In the late 1940s, young émigré Mike Nichols — born Mikhail Igor Peschkowsky in the waning days of the Weimar Republic — headed to Broadway to catch a new play, starring a then-unknown transplant from Nebraska. "To this day," he tells interlocutor Jack O'Brien in Douglas McGrath's "Becoming Mike Nichols" (HBO), "it was the only thing I've seen that was 100% real and 100% poetic, both at the same time." Though "paralyzed" by its remarkable confluence of writing, acting, and directing, he nonetheless absorbed from the production something like a calling: Nichols aspired to recreate that alchemy of the real and the poetic for the rest of his life.
The play was "A Streetcar Named Desire," the performer Marlon Brando, and Nichols the filmmaker cleared this extraordinary bar twice: in his dreamy anthem for doomed youth, "The Graduate" (1967), which remains an iconic artifact of the 1960s, and in his 2003 adaptation of Tony Kushner's "Angels in America" (HBO), which deserves consideration alongside "Berlin Alexanderplatz" (Fassbinder, 1980) and "Fanny and Alexander" (Bergman, 1982), as one of the finest works of art ever conceived for television. In each, Nichols elucidates a specific historical moment — the rise of the counterculture, the AIDS crisis — by buffeting the naturalistic with the fantastic, the tragic with the comic, much as Tennessee Williams tossed the romantic Blanche DuBois into the lion's den with roughneck Stanley Kowalski. The magic of Mike Nichols was to understand that we cannot see ourselves clearly except at a slight remove, and to construct that distancing effect without losing the lifelike texture of his characters.
That neither "Becoming Mike Nichols" nor longtime collaborator Elaine May's "Mike Nichols: American Masters" (PBS) manages to marshal his prolific work in theater, film, and television into a fully satisfying portrait is, in this sense, unsurprising: No career as long and as varied as Nichols' is easily reduced to feature length. Yet McGrath and May alike, relying on Nichols' own words to structure the narrative, recognize the formative influence of his work in comedy without deigning to elucidate the point. At 71 and 53 minutes, respectively, their films focus on the period of meteoric success that culminated in "The Graduate" — and then cut off or peter out, as if there were nothing left to say.
This is unfortunate, because Nichols' understanding of his own steep learning curve is charming, illuminating, and terrifically funny. He knew so little about cameras going into "Who's Afraid of Virginia Woolf?" (1966) that he conscripted actor Anthony Perkins to explain the rudiments of lens lengths, and yet his renowned instinct with actors seems, in retrospect, an inborn trait. He cast relative newcomer Robert Redford in the Broadway debut of Neil Simon's "Barefoot in the Park," for example, after seeing him just once, on "Playhouse 90." (Nichols recognized a star when he saw one.) The result was a filmmaker whose treatment of the topical was rooted not in cinematic realism, exactly, but the stage's willing suspension of disbelief. The premise of "Working Girl" (1988), which finds Melanie Griffith's secretary, Tess, aping her high-powered boss (Sigourney Weaver) to establish herself on Wall Street, is a flight of fancy, but the film captures true-to-life professional barriers — of gender, of class — with such precision it still feels fresh.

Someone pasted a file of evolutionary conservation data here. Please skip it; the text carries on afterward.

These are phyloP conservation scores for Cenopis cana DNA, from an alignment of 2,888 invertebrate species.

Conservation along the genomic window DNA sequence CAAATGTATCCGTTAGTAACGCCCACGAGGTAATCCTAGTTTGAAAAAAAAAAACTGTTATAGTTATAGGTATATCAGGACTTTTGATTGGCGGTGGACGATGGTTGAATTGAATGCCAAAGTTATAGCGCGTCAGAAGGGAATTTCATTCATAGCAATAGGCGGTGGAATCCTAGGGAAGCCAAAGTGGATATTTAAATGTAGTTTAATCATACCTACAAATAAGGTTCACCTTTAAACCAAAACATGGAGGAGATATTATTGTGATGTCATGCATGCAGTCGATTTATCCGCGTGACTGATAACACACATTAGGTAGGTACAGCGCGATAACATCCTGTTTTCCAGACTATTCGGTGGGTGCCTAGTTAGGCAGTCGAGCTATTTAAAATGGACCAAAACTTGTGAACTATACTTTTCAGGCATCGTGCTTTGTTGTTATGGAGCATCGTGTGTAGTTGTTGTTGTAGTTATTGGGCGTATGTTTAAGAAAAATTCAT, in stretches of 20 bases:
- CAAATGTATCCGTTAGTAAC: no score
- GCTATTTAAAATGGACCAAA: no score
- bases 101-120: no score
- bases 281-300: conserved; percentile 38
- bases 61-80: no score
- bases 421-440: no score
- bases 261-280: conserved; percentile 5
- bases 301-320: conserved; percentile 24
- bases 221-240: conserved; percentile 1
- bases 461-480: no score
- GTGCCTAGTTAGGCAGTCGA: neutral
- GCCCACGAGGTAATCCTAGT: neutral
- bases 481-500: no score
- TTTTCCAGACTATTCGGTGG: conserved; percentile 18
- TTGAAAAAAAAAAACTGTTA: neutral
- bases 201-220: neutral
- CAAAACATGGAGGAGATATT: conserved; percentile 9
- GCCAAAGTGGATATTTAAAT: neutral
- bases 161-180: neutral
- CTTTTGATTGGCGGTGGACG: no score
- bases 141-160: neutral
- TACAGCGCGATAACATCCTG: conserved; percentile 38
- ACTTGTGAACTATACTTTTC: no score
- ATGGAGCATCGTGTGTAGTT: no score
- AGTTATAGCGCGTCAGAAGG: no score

The through-line in Nichols' wide-ranging body of work was his ongoing attempt to rediscover the poetic realism he saw in "A Streetcar Named Desire" — filtered, of course, through the comic prism he developed in collaboration with May, and achieved, with varying degrees of success, in everything from "Carnal Knowledge" (1971) to "Wit" (2001). Even at his most caustic, in "Closer" (2004), the cruelty on display veers toward comedy — the climactic argument between Julia Roberts and Clive Owen has something of the roast in it, powered by the fleeting delights of pure malice.
If "Mike Nichols: American Masters" and "Becoming Mike Nichols" fail to suggest how the director's artistic principles influenced the more cagey sense of humor that marked his final decade, both at least reopen the door to more thorough appreciations and reconsiderations of Nichols' life behind the camera. The filmmaker himself, fortunately for us, never forgot the lesson he learned in his earliest days in the theater — whether producing the gutsiness of "Silkwood" (1983), the dirty politics of "Primary Colors" (1998), or the ironies of "Charlie Wilson's War" (2007). "There are only three kinds of scenes," he says in "Becoming Mike Nichols." "Negotiations, seductions, and fights." That he became a master of all three would itself require the willing suspension of disbelief, except that, for more than four decades, he kept providing the evidence.
Nichols" airs tonight at 9 p.m. on HBO. Watch "Mike Nichols: American
Masters" at pbs.org.